Online consumer spending in the UK is set to increase by 1,000 per cent in the next five years – at the expense of high street shopping, research shows.
Only 6.4 per cent of the expected surge in e-commerce will be incremental growth, with the rest being at the expense of traditional retailers. The findings follow research by UK-based Verdict Research.
Being available 24 hours a day is a key to surviving in the future, and stores are already "cannibalizing" themselves by offering goods cheaper on Web sites than on their own store shelves, the report concluded.
The study, based on face-to-face interviews with 6,000 UK Internet users, suggests that the Internet shopping is more convenient and cost effective. "Net shoppers think it’s faster, more fun, and better for browsing than street shopping," Verdict said.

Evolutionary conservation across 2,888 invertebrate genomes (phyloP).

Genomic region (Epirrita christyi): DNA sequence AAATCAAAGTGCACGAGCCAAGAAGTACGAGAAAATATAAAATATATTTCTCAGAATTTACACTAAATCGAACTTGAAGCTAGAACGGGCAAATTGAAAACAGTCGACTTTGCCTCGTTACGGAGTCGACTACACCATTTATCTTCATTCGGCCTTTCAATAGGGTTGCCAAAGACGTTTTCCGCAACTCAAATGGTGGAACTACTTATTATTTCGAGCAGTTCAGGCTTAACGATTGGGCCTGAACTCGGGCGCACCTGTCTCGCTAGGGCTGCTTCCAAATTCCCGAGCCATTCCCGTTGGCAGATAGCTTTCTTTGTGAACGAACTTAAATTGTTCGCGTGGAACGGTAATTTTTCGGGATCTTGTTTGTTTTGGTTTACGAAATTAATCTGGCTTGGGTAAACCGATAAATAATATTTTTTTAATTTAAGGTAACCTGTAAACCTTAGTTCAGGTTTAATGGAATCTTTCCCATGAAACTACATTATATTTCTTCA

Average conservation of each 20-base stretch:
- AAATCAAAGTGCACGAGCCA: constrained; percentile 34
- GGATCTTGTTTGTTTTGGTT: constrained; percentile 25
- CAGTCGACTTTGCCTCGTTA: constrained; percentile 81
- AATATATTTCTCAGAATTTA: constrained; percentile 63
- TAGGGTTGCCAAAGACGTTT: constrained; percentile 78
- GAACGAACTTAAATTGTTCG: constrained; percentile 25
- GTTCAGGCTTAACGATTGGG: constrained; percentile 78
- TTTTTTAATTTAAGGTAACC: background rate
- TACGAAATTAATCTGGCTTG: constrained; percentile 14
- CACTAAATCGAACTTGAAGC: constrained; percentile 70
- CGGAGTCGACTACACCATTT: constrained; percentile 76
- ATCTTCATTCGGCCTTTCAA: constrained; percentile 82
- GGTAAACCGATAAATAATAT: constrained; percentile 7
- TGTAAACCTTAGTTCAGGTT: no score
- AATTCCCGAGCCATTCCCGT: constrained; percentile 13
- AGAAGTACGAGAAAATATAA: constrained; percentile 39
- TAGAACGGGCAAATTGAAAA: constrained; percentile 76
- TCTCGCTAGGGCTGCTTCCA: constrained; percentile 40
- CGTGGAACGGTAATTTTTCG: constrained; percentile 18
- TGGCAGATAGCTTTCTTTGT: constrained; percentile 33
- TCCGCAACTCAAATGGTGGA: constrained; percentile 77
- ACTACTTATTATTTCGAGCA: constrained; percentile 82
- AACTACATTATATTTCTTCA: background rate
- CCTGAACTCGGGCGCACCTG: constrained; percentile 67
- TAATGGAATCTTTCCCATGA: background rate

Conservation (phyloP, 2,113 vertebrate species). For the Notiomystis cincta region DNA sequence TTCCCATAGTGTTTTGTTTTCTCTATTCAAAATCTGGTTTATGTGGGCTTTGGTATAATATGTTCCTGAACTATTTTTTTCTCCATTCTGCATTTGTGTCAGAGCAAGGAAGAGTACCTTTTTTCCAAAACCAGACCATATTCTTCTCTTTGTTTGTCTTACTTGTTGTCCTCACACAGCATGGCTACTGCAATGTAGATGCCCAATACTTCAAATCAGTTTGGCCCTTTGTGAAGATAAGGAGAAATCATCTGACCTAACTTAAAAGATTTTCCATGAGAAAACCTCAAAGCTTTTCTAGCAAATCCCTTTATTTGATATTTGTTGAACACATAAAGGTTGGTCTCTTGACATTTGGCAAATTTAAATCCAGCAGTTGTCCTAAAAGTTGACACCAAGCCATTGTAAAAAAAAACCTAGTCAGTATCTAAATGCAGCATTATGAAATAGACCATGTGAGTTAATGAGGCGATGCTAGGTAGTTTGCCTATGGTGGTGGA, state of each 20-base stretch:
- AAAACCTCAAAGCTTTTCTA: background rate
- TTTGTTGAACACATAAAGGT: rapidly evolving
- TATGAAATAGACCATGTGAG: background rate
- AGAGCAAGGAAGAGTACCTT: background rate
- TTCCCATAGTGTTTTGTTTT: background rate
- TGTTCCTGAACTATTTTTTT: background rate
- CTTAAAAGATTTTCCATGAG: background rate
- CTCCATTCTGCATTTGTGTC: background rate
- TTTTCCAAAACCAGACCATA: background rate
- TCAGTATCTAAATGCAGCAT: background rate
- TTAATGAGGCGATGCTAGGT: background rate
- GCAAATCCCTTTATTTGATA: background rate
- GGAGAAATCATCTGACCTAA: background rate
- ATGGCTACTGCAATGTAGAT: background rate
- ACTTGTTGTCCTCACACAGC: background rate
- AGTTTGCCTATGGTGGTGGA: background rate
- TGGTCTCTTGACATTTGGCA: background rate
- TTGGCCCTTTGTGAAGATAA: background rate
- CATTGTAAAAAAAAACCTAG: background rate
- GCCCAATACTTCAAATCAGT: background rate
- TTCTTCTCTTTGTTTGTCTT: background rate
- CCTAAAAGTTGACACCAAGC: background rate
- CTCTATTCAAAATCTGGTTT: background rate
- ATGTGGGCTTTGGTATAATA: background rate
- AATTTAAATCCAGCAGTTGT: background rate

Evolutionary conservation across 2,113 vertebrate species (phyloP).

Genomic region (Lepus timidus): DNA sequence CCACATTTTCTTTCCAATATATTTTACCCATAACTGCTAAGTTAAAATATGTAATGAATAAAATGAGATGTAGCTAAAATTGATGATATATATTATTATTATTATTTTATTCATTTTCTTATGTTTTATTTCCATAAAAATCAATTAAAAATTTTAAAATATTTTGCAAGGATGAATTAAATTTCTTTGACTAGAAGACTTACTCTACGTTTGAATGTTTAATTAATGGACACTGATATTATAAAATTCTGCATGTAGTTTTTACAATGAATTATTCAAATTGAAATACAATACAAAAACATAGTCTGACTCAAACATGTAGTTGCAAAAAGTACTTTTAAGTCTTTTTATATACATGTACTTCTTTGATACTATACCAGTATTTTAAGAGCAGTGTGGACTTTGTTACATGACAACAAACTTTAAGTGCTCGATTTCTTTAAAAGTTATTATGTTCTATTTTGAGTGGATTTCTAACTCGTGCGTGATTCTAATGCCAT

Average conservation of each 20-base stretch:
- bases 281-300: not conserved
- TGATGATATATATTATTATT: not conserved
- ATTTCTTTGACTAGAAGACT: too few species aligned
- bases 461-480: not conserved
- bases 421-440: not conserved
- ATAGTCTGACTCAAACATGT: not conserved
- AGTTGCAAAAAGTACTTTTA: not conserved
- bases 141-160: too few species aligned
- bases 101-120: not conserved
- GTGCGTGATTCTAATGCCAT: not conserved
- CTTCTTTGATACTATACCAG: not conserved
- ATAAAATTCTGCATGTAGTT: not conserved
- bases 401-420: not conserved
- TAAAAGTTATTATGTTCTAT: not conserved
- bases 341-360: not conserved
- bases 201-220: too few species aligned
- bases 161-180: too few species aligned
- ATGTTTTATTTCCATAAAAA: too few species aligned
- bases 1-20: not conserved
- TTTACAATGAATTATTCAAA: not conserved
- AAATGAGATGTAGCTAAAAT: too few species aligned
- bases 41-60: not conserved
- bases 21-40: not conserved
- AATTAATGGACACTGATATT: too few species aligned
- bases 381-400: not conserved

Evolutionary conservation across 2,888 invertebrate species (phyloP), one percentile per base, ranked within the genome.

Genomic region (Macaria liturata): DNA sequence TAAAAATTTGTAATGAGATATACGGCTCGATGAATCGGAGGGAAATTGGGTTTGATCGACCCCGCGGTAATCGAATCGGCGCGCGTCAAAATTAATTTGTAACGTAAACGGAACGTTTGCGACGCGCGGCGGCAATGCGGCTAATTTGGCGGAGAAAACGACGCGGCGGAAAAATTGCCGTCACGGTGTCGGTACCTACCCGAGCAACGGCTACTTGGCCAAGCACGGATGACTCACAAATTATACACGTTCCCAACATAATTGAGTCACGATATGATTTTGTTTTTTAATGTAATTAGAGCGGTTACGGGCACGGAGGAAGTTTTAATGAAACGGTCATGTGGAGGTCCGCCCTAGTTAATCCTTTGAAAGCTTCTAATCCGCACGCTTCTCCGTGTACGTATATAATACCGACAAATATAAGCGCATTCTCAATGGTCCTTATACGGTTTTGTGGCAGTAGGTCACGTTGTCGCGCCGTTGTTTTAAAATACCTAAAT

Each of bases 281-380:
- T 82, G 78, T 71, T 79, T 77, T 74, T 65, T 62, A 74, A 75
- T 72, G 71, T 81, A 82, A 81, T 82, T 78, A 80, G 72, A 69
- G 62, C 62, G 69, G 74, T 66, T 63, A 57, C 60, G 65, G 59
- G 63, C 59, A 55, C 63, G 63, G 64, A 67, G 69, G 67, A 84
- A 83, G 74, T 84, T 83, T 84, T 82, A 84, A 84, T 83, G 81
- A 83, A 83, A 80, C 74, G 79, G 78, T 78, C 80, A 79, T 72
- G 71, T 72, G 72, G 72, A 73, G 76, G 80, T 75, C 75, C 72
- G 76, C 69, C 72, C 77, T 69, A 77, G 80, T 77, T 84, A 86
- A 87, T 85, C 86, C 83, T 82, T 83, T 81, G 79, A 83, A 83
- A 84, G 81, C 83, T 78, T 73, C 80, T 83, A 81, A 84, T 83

PC ownership in the UK will level-off at around 55 per cent of households, the report predicts, limiting the growth of online shopping via PCs. However, by 2004, 12.4 million people in the UK will have access to digital television, which will account for around 25 per cent of online sales, according to the report.
Currently, out of the UK's online population of nine million people, 1.9 million have bought something online, almost double the number in 1998, Verdict said.
In 2004, the report predicts that 35.6 per cent of all computer software purchases will be made online, as will 17.2 per cent of book sales. In addition, 15.6 per cent of music and videos will be purchased online, while purchases of groceries and clothing will be below 3 per cent, and 2.2 per cent of all other goods will be sold online, the report predicts.